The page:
Also, just because the PSU comes with the case (even if its a reputable one) it doesn't mean it is quality -- it could of course be just that, but for peace of mind I'd like to see what case/psu combo your grabbing, if that's okay please.

    Before I get into GPU framerates, it is generally accepted that in order to play games like BF3, you require a minimum average of 60 frames per second (FPS). It is subjective, and some people are comfortable with less FPS than others but you should aim for at least a 60FPS average. As an addition, BF3 is considered a good benchmark from gaming. If you can play this at good settings, it stands to reason you'll be fine with pretty much every other game.

    At full HD in Battlefield 3, for high detail @1920x you need one of the following (as a minimum): HD6970, HD7970, HD6990, GTX 570, GTX 580, GTX 590. The only GPUs that break the 100FPS average barrier are either dual GPU cards (HD6990/GTX590) or running 2x GPU's in their respective CF/SLI modes.

    At 2560x its even worse, as that is a whole lot of pixels for a challenging game engine like the one used for BF3. You can forget any single GPU solution, none are powerful enough at high detail. So that leaves you with a dual-GPU product like the HD6990/GTX590 or running multiple GPU's (HD6970/GTX570/GTX580).

    If you do truly want to game at these resolutions with high detail then you need to spend serious money on a GPU. I would recommend at least a single GTX580/GTX680 or HD7970 as a baseline for decent gaming performance.

    If you want to skimp a bit, try grabbing hold of two HD6970's, or a pair of GTX 570's, which if used, and you're lucky, should give you similar performance at less money.

    A few references I used:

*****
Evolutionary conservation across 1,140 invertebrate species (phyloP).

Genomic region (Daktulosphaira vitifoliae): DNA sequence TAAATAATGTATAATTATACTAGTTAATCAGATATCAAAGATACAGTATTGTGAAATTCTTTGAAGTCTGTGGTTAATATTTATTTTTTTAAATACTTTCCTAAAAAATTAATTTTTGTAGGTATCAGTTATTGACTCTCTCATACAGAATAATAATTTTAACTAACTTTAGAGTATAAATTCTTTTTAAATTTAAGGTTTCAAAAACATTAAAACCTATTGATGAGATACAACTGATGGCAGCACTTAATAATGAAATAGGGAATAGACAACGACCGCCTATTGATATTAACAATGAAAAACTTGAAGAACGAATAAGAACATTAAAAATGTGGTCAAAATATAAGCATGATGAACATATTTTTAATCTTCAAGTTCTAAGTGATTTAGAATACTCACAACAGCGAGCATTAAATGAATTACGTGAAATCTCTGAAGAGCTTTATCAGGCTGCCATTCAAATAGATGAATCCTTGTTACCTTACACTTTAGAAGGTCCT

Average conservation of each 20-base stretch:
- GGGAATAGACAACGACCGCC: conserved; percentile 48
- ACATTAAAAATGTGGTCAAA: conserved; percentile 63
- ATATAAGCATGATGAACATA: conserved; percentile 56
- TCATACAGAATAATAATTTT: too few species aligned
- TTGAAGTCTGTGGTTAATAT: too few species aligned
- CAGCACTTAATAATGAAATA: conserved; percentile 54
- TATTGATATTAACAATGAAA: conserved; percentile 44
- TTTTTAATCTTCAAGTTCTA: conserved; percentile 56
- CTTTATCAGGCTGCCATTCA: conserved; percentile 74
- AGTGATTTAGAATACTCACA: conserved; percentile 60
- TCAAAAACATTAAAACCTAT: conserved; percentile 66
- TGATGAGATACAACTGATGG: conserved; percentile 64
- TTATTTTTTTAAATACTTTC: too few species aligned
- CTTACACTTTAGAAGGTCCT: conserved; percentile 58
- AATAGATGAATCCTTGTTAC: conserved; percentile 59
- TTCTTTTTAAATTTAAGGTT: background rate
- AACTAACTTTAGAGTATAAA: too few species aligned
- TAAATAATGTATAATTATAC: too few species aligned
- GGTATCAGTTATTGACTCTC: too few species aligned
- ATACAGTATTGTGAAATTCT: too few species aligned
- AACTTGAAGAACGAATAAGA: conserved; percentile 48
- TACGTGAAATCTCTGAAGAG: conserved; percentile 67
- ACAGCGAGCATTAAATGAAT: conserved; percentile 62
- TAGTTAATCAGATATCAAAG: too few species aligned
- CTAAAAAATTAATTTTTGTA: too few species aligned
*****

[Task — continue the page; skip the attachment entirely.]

BF3 1920x1200 GPU performance in FPS for high quality.
    BF3 2560x1600 GPU performance in FPS for high quality.
  7. Zen

    Zen TechSpot Paladin Posts: 861   +48

    Sorry to just jump in here, but I wanted to "second" what Leeky has said here, about accepting power supply's that come with cases. When contracted to built client computers, of course I hit Fry's Electronics and buy it there, but before client money or my own pay's for the case/power supply combo deal, I always make it a habit to really take a good look at the power supply, I first look for "name brand", if the power supply is some sort of third party knock off or from a generic company, I always then make my way to the power supply section of the store and pick a new one from a company I've heard of.

    Next I take a real hard look at "power ratings", 450 watt, 500 watt, 750 watt ect. ect. ect. I always try to knock it out of the park with one swift stroke, why have my clients or myself worry if their power supply is up to snuff to handle things, I opt to just "go big" right out of the gate and buy "name brand" and a minimum of a 850 watt, preferably 1000 watts. This way there's no messing around, second guessing, or worry's about if your power supply is up to par!

    But Leeky's point is quite valid, most power supply / case combo deals aren't all their cracked up to be!

    "Side on the side of caution"!
  8. orkun1675

    orkun1675 TS Rookie Topic Starter

    Thanks for the caution. And your exactly right. The power supply is a problem.

    When they told me that the case came with the PSU, I asked about the company and its specs. Well they showed me the same SPU in it's orginal pack put not in the case. I can't remember the name right now but it was quiete a good one. No worries about that. The seller I went to, took the SPU's out their packages and put them in the cases for some kind of discount. That's all its to it.

    But I understand your concern and thank you. I will be more careful with the PSU. The system depends on it :)
  9. Leeky

    Leeky TS Evangelist Posts: 3,797   +116

    It does indeed, Orkun1675.

    I've had the unfortunate luck of a really good PSU failing on me, wiping out my entire hardware, including a seriously expensive 256GB Crucial SSD. So I'm definitely scrutinising every available option before parting with my hard-earned on any PSU these days.